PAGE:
15. If you want, you can assign the same value to more than one member of an enumeration. The numbers you assign don't have to be consecutive. This means that you can randomly assign the numbers. For an example, change the code as follows:
    Enum HouseTypes
        SingleFamily = 5
        Townhouse = 12
        Condominiium = 8
        Unknown
    End Enum
  16. Return to Microsoft Access and click the Display button:

    The Values of Members of an Enumeration

  17. Return to Microsoft Visual Basic

Enumerations Visibility

By default, if you create an enumeration the way we have proceeded so far, it would be available only in the module to which it belongs. To control an enumeration's accessibility, you can precede it with the Private or the Public keyword.

Practical Learning: Setting the Visibility of an Enumeration

  • Type Public before Enum
    Public Enum HouseTypes
        SingleFamily = 5
        Townhouse = 12
        Condominiium = 8
        Unknown = 114
    End Enum

Techniques of Access the Members of an Enumeration

Qualifying a Member

Microsoft Access provides various options to access the members of any enumeration. You have three primary options. As seen so far, to access a member of an enumeration, you can precede the member with the name of the enumeration and a period, Here are examples:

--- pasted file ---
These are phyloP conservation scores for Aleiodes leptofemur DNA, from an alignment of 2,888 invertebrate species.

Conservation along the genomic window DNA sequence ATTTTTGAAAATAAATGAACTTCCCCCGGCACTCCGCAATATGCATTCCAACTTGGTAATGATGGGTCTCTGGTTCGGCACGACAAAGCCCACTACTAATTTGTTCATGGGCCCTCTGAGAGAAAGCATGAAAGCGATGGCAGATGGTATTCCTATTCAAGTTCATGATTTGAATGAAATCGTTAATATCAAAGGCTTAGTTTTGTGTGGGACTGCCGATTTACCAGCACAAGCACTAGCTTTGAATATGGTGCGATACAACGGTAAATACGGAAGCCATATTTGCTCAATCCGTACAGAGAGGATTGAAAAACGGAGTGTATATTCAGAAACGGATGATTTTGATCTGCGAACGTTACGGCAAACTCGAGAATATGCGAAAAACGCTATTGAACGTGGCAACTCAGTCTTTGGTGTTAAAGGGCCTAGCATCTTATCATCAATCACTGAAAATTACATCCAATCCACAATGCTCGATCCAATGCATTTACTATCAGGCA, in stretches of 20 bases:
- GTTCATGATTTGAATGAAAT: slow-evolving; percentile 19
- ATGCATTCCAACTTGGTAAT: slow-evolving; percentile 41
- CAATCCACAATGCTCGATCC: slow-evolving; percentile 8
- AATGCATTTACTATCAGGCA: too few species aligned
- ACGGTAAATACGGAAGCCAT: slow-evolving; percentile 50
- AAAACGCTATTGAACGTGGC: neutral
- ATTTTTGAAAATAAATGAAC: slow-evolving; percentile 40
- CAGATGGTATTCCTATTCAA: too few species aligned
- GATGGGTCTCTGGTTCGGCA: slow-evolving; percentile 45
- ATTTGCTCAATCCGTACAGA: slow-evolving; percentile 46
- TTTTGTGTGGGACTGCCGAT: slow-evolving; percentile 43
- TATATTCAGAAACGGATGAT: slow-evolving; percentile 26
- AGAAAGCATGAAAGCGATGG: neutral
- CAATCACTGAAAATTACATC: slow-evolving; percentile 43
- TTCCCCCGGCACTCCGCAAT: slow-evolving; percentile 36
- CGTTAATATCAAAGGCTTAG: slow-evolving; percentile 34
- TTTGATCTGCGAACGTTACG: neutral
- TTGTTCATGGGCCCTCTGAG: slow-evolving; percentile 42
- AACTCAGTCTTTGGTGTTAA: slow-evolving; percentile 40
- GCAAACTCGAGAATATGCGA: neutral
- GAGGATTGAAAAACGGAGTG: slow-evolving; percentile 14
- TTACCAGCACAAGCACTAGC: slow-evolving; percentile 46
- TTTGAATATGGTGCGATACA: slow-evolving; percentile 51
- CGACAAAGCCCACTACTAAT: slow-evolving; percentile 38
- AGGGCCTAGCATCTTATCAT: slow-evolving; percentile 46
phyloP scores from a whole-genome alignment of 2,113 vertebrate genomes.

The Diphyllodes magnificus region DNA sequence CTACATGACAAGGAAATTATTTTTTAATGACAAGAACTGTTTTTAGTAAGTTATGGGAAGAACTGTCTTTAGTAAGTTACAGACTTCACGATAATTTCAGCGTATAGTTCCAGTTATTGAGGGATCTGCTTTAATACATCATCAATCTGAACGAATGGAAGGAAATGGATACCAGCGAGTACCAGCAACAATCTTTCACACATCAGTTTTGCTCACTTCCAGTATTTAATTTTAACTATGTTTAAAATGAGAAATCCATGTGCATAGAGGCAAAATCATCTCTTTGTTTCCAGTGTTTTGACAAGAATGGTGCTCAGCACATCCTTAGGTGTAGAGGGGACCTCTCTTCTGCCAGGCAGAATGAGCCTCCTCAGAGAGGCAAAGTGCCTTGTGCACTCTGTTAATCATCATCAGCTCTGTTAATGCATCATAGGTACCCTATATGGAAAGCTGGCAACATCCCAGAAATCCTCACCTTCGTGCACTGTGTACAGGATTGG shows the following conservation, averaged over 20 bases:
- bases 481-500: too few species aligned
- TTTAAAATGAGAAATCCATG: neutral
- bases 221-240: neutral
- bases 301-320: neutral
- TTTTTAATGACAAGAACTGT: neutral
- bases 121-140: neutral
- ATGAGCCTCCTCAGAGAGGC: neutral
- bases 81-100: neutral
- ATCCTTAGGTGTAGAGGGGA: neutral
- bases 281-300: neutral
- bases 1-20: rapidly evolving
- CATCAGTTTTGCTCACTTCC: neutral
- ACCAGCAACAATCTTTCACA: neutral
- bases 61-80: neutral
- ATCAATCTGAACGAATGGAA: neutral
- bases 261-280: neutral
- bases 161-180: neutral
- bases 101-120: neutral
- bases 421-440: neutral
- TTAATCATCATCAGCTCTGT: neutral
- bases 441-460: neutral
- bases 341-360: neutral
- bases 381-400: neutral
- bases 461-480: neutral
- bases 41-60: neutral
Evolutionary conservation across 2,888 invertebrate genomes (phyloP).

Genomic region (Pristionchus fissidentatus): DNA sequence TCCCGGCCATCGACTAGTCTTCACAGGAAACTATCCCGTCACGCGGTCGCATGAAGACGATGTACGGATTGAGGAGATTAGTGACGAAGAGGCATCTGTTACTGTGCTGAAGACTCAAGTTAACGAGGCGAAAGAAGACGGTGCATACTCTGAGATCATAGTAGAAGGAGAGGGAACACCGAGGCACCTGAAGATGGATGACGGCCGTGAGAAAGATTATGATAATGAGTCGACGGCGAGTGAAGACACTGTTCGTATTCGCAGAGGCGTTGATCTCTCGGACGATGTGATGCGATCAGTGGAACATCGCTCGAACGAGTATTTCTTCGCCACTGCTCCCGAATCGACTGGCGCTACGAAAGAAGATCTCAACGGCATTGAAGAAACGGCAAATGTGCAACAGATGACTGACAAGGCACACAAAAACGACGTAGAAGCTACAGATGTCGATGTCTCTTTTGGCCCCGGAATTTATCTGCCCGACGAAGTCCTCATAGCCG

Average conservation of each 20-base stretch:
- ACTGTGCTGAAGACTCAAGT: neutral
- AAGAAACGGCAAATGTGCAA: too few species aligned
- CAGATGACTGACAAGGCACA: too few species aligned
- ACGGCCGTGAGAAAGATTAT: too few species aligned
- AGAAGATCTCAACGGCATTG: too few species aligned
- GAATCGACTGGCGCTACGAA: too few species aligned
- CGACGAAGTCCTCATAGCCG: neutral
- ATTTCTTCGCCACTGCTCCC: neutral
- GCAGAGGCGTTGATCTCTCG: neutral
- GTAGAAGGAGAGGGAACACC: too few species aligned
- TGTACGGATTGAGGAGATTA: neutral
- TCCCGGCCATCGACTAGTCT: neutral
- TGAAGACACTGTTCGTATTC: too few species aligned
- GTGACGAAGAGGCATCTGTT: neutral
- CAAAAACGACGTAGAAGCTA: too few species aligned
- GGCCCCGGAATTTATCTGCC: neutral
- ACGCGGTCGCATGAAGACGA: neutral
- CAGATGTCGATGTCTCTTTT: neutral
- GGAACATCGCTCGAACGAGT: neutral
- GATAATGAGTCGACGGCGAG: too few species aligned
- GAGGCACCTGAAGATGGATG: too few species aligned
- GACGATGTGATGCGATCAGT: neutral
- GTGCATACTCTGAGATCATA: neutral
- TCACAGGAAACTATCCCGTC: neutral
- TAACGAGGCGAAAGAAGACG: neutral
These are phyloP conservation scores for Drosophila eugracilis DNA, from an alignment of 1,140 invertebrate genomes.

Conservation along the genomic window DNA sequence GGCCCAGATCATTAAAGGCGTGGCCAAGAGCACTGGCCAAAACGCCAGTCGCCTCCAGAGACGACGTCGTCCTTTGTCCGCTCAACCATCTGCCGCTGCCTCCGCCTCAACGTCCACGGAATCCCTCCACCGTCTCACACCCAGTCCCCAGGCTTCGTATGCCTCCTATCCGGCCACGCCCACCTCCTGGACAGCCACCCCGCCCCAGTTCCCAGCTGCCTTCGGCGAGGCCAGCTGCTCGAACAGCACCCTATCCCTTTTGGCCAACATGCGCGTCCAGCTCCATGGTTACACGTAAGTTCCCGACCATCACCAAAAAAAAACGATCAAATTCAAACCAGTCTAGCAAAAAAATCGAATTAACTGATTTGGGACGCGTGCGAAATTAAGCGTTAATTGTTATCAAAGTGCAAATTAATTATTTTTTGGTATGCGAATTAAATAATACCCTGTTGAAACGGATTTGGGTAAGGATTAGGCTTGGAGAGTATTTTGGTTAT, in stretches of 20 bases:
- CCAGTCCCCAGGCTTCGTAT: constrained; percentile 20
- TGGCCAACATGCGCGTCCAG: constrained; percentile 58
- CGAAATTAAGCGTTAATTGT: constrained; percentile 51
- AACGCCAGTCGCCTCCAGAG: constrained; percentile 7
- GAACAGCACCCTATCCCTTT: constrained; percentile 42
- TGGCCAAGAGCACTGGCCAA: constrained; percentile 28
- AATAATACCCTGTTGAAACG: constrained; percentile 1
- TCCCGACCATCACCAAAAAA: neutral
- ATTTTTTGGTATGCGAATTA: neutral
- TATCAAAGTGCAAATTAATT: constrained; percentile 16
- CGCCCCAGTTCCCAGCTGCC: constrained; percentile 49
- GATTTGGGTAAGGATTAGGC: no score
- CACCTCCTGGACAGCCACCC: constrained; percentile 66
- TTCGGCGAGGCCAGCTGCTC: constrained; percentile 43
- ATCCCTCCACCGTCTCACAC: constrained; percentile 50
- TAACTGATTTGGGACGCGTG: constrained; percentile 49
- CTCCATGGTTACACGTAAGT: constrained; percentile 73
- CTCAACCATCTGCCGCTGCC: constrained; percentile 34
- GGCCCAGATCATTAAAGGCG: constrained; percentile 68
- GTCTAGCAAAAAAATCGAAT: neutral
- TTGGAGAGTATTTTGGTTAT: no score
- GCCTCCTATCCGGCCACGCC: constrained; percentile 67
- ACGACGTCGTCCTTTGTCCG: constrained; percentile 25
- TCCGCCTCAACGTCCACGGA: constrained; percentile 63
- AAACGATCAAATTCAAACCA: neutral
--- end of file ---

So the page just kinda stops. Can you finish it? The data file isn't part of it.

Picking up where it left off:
Private Sub cmdDisplay_Click()
    txtMember1 = HouseTypes.SingleFamily
    txtMember2 = HouseTypes.Townhouse
    txtMember3 = HouseTypes.Condominium
    txtMember4 = HouseTypes.Unknown
End Sub

Accessing a Member by its Name

Starting with the name of the enumerator makes it easy to locate the member you want. Otherwise, if you already know the member you want to access, you can simply type it. Here are examples:

Private Sub cmdDisplay_Click()
    txtMember1 = SingleFamily
    txtMember2 = Townhouse
    txtMember3 = Condominium
    txtMember4 = Unknown
End Sub

Access a Member by its Value

Remember that each member of an enumeration has a specify number. You can access a member by using that number. Here is an example:

Private Sub cmdDisplay_Click()
    Dim houseType As HouseTypes
    
    houseType = 12    
End Sub

Adding Members by Addition

Some operations require that you access two members at the same time. One option is to add the members by names. Here is an example:

Private Sub cmdDisplay_Click()
    txtPropertyType = HouseTypes.SingleFamily + Townhouse
End Sub

If you know the numeric values of the members that interest you, you can add them. You have three options:

  • You can add a member by name to the value of another member. Here is an example:
    Private Sub cmdDisplay_Click()
        Dim category As HouseTypes